The NASCAR Cup Series heads to my favorite track on the schedule, and frankly a lot of people’s favorite… Kansas. The Advent Health 400 on Sunday is a return to the great intermediate racing we’ve become fond of in the Next Gen car as well as at Kansas specifically. Why is the racing so great at Kansas? How are we using race trends to build for the Advent Health 400? What are the top NASCAR DFS drivers we’re looking at for DraftKings and FanDuel? All that plus a full pool of drivers for building DFS lineups for the Advent Health 400!

Kansas NASCAR Race Trends

If you watched, or listened to the podcast this week you’d have heard us describe Kansas as a multi-groove, driver’s track, with a bit of a free-wheeling nature about it. However, when we look below it’s not exactly the picture of a wild card track. Both can be true. It can be a driver’s track that lets them race well on track while also still having hallmarks of similar intermediate tracks. Starting with top-10 finishers, they’re coming from top-10 starting spots. In the last five races here the most top-10 finishers to come from worse than P10 was last Fall with four. In addition to that 83-percent of the laps led in the last five races have come from the top-10 starting spots. The interesting part about that is that only once has the pole-sitter led more than 38 laps. Passing is possible with regularity here in terms of position differential upside. However, it’s unlikely that everyone starting in the back is moving up to the top-20 or top-15. The scoring history charts will show you that as well as the trends table below as well.

Positive Place Differential201821192119.8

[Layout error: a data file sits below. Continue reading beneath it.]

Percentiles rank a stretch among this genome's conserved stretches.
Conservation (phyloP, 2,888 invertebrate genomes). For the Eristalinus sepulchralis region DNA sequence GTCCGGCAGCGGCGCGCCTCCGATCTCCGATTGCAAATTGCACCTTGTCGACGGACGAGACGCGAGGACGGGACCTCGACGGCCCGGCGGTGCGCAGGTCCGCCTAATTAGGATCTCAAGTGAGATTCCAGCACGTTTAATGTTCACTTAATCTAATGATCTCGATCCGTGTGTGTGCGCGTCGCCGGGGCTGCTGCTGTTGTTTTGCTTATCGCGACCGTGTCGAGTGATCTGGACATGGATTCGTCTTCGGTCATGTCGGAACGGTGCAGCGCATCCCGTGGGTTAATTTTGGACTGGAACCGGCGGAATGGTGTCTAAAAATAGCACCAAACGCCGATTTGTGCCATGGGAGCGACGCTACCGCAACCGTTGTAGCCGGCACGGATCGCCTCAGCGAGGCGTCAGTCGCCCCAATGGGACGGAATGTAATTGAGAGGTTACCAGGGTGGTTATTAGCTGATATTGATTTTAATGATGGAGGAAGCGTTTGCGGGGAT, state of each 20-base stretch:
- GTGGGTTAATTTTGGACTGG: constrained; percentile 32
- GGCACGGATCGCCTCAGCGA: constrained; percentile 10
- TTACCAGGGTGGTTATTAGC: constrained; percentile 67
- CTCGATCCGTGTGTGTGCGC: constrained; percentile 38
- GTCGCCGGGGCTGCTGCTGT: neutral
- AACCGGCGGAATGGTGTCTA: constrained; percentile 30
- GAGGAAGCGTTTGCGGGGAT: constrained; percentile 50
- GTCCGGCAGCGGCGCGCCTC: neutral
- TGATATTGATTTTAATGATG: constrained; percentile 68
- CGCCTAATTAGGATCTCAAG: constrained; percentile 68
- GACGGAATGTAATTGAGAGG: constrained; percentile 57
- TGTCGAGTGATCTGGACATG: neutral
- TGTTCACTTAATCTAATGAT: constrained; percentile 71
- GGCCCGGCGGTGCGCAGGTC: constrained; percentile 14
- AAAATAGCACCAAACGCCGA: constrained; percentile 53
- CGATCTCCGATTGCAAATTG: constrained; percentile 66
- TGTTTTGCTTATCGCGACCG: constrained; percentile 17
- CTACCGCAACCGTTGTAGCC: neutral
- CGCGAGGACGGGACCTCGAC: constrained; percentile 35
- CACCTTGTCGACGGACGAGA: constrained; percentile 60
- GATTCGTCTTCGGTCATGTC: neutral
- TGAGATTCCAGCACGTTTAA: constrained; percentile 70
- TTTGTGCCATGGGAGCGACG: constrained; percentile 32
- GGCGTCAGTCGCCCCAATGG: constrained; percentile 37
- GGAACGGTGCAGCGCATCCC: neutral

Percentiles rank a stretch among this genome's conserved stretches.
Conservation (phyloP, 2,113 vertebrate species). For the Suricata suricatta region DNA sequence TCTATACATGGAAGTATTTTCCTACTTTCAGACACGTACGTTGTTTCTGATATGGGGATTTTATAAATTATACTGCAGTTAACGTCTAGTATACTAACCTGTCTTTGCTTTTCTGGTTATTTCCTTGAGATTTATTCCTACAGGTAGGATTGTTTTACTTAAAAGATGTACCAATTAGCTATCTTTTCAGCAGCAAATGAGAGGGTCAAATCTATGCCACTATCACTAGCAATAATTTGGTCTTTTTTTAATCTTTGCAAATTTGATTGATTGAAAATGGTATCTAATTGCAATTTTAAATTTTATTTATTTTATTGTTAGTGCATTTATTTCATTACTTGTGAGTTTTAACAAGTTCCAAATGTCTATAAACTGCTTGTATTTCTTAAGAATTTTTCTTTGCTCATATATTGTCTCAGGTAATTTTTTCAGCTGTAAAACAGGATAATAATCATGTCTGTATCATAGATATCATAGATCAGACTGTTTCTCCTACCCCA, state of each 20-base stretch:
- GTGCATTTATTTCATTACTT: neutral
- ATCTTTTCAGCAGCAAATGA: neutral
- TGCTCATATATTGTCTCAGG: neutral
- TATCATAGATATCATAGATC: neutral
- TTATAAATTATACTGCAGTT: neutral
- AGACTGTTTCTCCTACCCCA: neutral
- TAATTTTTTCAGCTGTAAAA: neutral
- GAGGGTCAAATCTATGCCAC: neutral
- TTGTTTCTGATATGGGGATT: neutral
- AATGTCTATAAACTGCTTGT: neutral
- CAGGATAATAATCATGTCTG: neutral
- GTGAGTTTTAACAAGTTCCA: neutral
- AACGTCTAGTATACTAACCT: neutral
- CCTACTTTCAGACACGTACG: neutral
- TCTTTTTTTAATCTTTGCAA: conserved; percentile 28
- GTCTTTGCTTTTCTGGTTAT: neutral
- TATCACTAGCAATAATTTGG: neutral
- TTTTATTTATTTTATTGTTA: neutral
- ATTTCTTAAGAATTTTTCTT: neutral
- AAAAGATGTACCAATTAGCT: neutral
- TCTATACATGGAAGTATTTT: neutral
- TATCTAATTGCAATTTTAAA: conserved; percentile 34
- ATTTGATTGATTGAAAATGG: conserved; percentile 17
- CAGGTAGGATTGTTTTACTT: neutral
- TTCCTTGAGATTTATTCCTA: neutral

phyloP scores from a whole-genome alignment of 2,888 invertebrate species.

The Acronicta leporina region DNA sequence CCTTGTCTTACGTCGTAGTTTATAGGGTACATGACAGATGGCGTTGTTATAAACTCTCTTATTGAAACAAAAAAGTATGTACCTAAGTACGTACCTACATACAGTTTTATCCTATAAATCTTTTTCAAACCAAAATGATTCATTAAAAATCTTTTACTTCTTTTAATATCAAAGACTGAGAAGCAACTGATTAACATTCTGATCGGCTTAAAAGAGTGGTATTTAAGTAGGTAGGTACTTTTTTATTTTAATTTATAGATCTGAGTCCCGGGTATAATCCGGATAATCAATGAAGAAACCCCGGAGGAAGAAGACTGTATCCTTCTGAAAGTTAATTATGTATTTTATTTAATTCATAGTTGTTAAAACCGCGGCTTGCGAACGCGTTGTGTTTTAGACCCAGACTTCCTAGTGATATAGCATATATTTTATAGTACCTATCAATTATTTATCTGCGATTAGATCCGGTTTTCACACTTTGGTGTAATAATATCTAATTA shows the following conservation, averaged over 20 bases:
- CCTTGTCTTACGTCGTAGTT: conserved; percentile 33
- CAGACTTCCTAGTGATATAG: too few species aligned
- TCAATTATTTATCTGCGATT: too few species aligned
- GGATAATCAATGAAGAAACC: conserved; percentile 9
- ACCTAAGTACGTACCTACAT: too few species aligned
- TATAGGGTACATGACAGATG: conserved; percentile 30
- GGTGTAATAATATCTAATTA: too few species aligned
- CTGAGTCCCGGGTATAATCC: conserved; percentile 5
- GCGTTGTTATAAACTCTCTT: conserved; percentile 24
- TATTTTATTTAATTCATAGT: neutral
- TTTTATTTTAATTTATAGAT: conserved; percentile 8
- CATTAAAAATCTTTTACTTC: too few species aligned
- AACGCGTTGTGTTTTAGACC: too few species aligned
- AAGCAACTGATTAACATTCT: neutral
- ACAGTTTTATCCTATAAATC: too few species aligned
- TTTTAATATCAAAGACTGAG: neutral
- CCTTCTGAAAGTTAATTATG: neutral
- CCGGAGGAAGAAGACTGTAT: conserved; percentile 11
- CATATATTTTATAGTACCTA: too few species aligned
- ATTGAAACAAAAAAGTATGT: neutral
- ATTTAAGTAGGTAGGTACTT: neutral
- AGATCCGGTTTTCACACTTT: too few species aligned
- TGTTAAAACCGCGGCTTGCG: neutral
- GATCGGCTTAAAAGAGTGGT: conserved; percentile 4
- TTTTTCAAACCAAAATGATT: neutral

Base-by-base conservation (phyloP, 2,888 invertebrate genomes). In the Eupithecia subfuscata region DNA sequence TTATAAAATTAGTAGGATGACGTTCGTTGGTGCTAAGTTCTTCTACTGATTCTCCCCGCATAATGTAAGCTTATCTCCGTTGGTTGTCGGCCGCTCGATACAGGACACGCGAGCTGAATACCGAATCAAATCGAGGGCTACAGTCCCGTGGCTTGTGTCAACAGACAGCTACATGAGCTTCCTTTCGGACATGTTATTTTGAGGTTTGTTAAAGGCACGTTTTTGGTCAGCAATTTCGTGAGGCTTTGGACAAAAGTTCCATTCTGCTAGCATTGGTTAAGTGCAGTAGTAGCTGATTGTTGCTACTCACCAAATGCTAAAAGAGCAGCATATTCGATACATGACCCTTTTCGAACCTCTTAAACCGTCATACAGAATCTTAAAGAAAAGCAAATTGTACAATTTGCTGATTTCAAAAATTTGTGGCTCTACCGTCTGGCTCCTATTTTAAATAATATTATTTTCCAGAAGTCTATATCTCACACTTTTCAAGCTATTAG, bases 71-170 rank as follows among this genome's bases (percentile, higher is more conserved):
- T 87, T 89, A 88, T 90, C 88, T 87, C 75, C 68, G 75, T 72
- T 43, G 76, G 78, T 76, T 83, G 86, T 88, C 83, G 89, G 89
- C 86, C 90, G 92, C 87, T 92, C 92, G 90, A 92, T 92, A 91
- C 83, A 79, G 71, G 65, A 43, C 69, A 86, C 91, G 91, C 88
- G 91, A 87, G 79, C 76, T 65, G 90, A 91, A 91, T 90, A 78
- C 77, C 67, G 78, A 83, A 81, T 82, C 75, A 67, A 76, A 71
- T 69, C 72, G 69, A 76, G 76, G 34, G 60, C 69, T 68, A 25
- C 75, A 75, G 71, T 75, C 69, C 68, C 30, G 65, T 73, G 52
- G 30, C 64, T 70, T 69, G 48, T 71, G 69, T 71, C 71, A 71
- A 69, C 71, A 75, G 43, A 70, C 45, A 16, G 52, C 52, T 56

Six+ Place Differential Spots1291110910.2
Double-Digit Place Differential664655.4
Double-Digit Fast Laps878677.2
20+ Laps Led444544.2
50+ Laps Led222121.8
100+ Laps Led001110.6
Lead Lap Finishers242216231520
Top-10 Finishers Start>P124233228%
Laps Led From Top-1016624222622525383%

Advent Health 400 Practice and Qualifying Results

The following shows the practice and qualifying results from Saturday’s Cup Series practice and qualifying. It shows both single-lap and long-run speed rankings and then averages them to compare against the qualifying spot. It’s a way to see who might move up and who may fall during the course of the race.

DriverAvg. Prac to QualQual1-Lap5-Lap10-Lap15-Lap20-Lap25-Lap
Christopher Bell-9111711   
Ross Chastain-921291015127
Noah Gragson-5341012865
Kyle Larson049421  
Kyle Busch-15667753
Ty Gibbs-462014663 
Austin Cindric-24735343322  
Michael McDowell-2810813   
Chase Elliott-198139   
Chase Briscoe-410151816118 
Joey Logano-12113228251814 
Chris Buescher-61222191713  
Martin Truex Jr5131612554 
Denny Hamlin1114534321
Tyler Reddick13151134  
Austin Dillon-1216312626   
Josh Berry51713111514118
Alex Bowman-9182132    
Jimmie Johnson-1719383634   
Corey Heim-32025252417  
Ricky Stenhouse Jr8217152016139
Carson Hocevar7221420181210 
Bubba Wallace1723358974
Zane Smith-824333330   
Todd Gilliland125242722   
Ryan Blaney52617172920  
Daniel Suarez627192223   
Corey Lajoie728232119   
John H. Nemechek52927242125  
Brad Keselowski18301816141096
Harrison Burton131262936   
Ryan Preece03237353223  
Daniel Hemric333283131   
Austin Hill83430302719  
Justin Haley835292328   
William Byron3436221212
Riley Herbst43734373526  
Derek Kraus7383638372715 

DraftKings Scoring Trends at Kansas

The following chart shows the average points per race by starting spot over the last five Kansas races. It doesn’t take into account who was in each starting spot nor why/how they started there. It’s designed to show the strategy for building lineups at this track.